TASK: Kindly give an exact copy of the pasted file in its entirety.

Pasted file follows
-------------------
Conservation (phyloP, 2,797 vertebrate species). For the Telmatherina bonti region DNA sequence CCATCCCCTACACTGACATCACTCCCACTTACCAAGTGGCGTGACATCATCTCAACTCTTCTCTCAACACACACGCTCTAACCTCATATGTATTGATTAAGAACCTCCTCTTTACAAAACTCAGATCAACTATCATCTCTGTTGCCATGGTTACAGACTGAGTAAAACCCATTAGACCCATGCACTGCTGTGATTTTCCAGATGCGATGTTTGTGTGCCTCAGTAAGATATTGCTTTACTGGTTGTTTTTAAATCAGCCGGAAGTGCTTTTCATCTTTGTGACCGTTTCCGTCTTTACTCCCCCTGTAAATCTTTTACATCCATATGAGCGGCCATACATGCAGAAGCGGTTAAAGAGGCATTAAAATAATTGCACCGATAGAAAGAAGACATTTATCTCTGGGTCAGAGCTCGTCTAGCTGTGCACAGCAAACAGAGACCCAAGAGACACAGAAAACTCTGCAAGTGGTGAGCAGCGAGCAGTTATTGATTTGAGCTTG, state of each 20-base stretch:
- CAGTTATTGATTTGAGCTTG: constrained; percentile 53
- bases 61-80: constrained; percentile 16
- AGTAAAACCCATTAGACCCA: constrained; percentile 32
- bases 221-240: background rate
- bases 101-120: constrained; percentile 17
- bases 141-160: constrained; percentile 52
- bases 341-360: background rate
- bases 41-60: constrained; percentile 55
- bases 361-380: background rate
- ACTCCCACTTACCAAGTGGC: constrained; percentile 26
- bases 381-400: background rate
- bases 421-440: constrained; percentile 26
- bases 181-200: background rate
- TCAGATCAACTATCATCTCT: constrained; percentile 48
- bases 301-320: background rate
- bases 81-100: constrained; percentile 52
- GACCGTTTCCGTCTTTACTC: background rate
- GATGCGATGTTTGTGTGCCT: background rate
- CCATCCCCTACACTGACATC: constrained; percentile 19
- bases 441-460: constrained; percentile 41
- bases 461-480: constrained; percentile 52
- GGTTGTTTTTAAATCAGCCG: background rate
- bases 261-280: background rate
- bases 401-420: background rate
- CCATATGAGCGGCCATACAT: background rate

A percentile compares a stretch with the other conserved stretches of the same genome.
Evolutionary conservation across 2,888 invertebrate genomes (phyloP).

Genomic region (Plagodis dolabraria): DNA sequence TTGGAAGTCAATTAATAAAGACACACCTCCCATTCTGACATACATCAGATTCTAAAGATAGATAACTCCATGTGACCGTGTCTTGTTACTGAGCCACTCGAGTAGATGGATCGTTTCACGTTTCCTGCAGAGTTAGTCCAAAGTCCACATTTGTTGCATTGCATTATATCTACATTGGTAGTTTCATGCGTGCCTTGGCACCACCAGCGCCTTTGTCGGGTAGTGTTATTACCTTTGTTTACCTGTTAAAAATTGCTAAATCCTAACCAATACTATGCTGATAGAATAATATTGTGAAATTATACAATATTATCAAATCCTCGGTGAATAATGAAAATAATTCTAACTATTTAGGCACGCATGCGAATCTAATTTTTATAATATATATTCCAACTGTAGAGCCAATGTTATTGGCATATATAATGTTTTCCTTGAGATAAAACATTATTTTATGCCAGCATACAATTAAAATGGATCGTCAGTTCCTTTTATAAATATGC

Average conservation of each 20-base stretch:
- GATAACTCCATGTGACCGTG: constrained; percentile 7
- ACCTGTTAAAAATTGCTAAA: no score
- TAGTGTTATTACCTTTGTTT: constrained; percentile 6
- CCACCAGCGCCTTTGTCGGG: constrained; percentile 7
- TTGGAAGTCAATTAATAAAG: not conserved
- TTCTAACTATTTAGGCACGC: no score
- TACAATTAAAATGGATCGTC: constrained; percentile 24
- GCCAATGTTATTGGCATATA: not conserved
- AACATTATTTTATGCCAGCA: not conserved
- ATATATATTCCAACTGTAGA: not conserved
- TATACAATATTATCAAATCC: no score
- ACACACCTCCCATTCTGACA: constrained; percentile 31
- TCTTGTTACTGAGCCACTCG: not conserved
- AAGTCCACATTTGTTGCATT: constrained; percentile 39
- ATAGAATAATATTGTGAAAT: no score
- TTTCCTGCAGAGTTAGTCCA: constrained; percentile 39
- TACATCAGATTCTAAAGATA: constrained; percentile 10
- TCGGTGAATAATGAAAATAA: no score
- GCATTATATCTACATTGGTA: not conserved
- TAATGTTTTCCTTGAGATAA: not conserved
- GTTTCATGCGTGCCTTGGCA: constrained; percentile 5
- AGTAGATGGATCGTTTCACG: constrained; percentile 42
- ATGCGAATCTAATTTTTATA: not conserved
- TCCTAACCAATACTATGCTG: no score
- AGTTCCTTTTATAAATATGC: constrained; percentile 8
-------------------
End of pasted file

Conservation (phyloP, 2,797 vertebrate species). For the Telmatherina bonti region DNA sequence CCATCCCCTACACTGACATCACTCCCACTTACCAAGTGGCGTGACATCATCTCAACTCTTCTCTCAACACACACGCTCTAACCTCATATGTATTGATTAAGAACCTCCTCTTTACAAAACTCAGATCAACTATCATCTCTGTTGCCATGGTTACAGACTGAGTAAAACCCATTAGACCCATGCACTGCTGTGATTTTCCAGATGCGATGTTTGTGTGCCTCAGTAAGATATTGCTTTACTGGTTGTTTTTAAATCAGCCGGAAGTGCTTTTCATCTTTGTGACCGTTTCCGTCTTTACTCCCCCTGTAAATCTTTTACATCCATATGAGCGGCCATACATGCAGAAGCGGTTAAAGAGGCATTAAAATAATTGCACCGATAGAAAGAAGACATTTATCTCTGGGTCAGAGCTCGTCTAGCTGTGCACAGCAAACAGAGACCCAAGAGACACAGAAAACTCTGCAAGTGGTGAGCAGCGAGCAGTTATTGATTTGAGCTTG, state of each 20-base stretch:
- CAGTTATTGATTTGAGCTTG: constrained; percentile 53
- bases 61-80: constrained; percentile 16
- AGTAAAACCCATTAGACCCA: constrained; percentile 32
- bases 221-240: background rate
- bases 101-120: constrained; percentile 17
- bases 141-160: constrained; percentile 52
- bases 341-360: background rate
- bases 41-60: constrained; percentile 55
- bases 361-380: background rate
- ACTCCCACTTACCAAGTGGC: constrained; percentile 26
- bases 381-400: background rate
- bases 421-440: constrained; percentile 26
- bases 181-200: background rate
- TCAGATCAACTATCATCTCT: constrained; percentile 48
- bases 301-320: background rate
- bases 81-100: constrained; percentile 52
- GACCGTTTCCGTCTTTACTC: background rate
- GATGCGATGTTTGTGTGCCT: background rate
- CCATCCCCTACACTGACATC: constrained; percentile 19
- bases 441-460: constrained; percentile 41
- bases 461-480: constrained; percentile 52
- GGTTGTTTTTAAATCAGCCG: background rate
- bases 261-280: background rate
- bases 401-420: background rate
- CCATATGAGCGGCCATACAT: background rate

A percentile compares a stretch with the other conserved stretches of the same genome.
Evolutionary conservation across 2,888 invertebrate genomes (phyloP).

Genomic region (Plagodis dolabraria): DNA sequence TTGGAAGTCAATTAATAAAGACACACCTCCCATTCTGACATACATCAGATTCTAAAGATAGATAACTCCATGTGACCGTGTCTTGTTACTGAGCCACTCGAGTAGATGGATCGTTTCACGTTTCCTGCAGAGTTAGTCCAAAGTCCACATTTGTTGCATTGCATTATATCTACATTGGTAGTTTCATGCGTGCCTTGGCACCACCAGCGCCTTTGTCGGGTAGTGTTATTACCTTTGTTTACCTGTTAAAAATTGCTAAATCCTAACCAATACTATGCTGATAGAATAATATTGTGAAATTATACAATATTATCAAATCCTCGGTGAATAATGAAAATAATTCTAACTATTTAGGCACGCATGCGAATCTAATTTTTATAATATATATTCCAACTGTAGAGCCAATGTTATTGGCATATATAATGTTTTCCTTGAGATAAAACATTATTTTATGCCAGCATACAATTAAAATGGATCGTCAGTTCCTTTTATAAATATGC

Average conservation of each 20-base stretch:
- GATAACTCCATGTGACCGTG: constrained; percentile 7
- ACCTGTTAAAAATTGCTAAA: no score
- TAGTGTTATTACCTTTGTTT: constrained; percentile 6
- CCACCAGCGCCTTTGTCGGG: constrained; percentile 7
- TTGGAAGTCAATTAATAAAG: not conserved
- TTCTAACTATTTAGGCACGC: no score
- TACAATTAAAATGGATCGTC: constrained; percentile 24
- GCCAATGTTATTGGCATATA: not conserved
- AACATTATTTTATGCCAGCA: not conserved
- ATATATATTCCAACTGTAGA: not conserved
- TATACAATATTATCAAATCC: no score
- ACACACCTCCCATTCTGACA: constrained; percentile 31
- TCTTGTTACTGAGCCACTCG: not conserved
- AAGTCCACATTTGTTGCATT: constrained; percentile 39
- ATAGAATAATATTGTGAAAT: no score
- TTTCCTGCAGAGTTAGTCCA: constrained; percentile 39
- TACATCAGATTCTAAAGATA: constrained; percentile 10
- TCGGTGAATAATGAAAATAA: no score
- GCATTATATCTACATTGGTA: not conserved
- TAATGTTTTCCTTGAGATAA: not conserved
- GTTTCATGCGTGCCTTGGCA: constrained; percentile 5
- AGTAGATGGATCGTTTCACG: constrained; percentile 42
- ATGCGAATCTAATTTTTATA: not conserved
- TCCTAACCAATACTATGCTG: no score
- AGTTCCTTTTATAAATATGC: constrained; percentile 8